La Porte, TX (WorkersCompensation.com) – A federal grand jury has indicted E. I. du Pont de Nemours and Company Inc. and a former employee for their roles in a deadly 2014 chemical release at the La Porte, Texas plant, federal officials said this week.
U.S. Attorney Ryan Patrick said in a statement that the Houston grand jury had indicted Kenneth Sandel, 49, of Friendswood, Texas, and representative of the DuPont company on charges of knowingly violating federal safety regulations and negligently releasing an extremely hazardous substance into the air.
The indictments stem from a chemical leak at the DuPont La Porte facility in November of 2014. In that incident, 24,000 pounds of methyl mercaptan – a highly toxic flammable gas – were released into the atmosphere killing three plant employees and a supervisor.
The chemical, which is used in making pesticides, had, unbeknownst to workers, built up in an overflow pipe, according to a report by the U.S. Chemical Safety and Hazard Investigation Board. After trying to unclog pipes containing the chemical, two of the workers were told to relieve the pressure in the overflow pipes. Upon opening the valve, both workers died instantly. Two others – a pair of brothers – died trying to reach them.
A number of other employees at the plant were injured during the incident.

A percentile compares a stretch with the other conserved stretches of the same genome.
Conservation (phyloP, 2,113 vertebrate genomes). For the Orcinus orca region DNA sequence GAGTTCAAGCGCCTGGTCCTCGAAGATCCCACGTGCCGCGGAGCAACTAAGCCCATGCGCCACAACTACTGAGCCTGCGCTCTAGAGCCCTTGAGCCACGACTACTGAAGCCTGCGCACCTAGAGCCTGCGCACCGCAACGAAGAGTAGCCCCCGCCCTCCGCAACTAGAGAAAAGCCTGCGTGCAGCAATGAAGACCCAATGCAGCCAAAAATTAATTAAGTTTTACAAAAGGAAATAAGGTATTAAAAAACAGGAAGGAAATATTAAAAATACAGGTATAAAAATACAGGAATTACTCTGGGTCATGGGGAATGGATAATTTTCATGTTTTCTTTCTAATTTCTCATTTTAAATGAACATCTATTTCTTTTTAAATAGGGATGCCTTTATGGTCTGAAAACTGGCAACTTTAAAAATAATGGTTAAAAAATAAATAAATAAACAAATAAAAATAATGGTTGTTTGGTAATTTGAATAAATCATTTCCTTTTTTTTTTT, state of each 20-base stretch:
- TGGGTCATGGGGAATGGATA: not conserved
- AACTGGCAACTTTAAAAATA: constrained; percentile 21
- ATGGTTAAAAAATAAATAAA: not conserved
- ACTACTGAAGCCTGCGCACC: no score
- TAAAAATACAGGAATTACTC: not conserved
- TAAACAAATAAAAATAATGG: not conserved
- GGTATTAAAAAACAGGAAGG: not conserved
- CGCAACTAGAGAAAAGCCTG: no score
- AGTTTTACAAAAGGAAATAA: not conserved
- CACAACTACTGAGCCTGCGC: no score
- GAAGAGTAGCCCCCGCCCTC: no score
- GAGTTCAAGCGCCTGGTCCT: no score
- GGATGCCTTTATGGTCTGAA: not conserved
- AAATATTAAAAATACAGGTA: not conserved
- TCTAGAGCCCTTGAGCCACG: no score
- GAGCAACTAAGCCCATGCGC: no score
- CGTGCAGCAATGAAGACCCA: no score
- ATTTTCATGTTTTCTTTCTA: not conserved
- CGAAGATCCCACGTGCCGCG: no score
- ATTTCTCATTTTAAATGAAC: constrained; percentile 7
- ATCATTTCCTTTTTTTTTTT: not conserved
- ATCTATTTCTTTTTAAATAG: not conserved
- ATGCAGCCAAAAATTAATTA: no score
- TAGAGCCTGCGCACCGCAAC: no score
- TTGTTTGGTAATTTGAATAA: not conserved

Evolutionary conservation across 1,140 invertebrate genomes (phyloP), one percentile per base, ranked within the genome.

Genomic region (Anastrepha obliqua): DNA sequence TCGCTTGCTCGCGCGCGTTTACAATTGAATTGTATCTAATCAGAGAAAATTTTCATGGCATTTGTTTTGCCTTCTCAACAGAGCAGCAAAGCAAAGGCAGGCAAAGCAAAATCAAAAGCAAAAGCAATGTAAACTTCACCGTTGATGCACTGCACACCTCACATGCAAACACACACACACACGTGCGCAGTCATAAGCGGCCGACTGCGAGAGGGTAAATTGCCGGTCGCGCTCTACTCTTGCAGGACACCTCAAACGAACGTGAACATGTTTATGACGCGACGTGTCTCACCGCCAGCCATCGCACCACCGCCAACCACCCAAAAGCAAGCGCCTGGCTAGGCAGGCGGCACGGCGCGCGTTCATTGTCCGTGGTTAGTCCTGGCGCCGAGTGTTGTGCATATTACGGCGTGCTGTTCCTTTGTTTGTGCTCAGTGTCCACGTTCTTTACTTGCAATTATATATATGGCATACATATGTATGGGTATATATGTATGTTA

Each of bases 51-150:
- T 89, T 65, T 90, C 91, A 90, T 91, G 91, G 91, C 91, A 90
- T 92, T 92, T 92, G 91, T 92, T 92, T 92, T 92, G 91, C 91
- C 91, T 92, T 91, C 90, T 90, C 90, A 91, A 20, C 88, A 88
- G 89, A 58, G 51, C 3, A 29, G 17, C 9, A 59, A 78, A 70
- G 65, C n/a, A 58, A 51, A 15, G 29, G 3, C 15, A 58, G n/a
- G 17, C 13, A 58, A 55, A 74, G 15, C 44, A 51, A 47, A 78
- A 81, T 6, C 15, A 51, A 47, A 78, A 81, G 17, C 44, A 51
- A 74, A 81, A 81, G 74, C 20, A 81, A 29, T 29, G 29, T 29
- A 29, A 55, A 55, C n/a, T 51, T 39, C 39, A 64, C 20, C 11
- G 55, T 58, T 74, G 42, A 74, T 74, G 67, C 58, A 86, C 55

According to the report released in 2019, workers draining liquid from a waste gas vent piping were not aware that the gas was building up through the piping. Poor ventilation, improper safety precautions, non-functioning warning systems and other factors led to a chain of events that resulted in the four deaths.
The DuPont employees died from a combination of asphyxia and acute exposure by inhalation to methyl mercaptan, the report said.
According to the indictment, DuPont and Sandel knowingly failed to implement certain DuPont procedures that were required by federal regulations – such as devising a plan to divert a large volume of methyl mercaptan gas into a waste gas pipe system, while failing to evaluate the safety of such a diversion, and failing to prohibit workers from opening the pipe to the atmosphere.
Sandel was head of DuPont’s Insecticide Business Unit at the plant, Patrick’s office said, and was responsible for ensuring employees in the unit followed applicable Environmental Protection Agency Risk Management Plan safety regulations.
If convicted, Sandel faces up to six years in prison and $250,000 in fines. DuPont would face fines of up to $500,000 or twice the gross gain derived from the offense – whichever is greater, Patrick’s office said.
In a court appearance before U.S. Magistrate Judge Frances Stacy on Jan. 19, Sandel and representatives for DuPont pleaded not guilty.
DuPont did not immediately respond to requests for comment.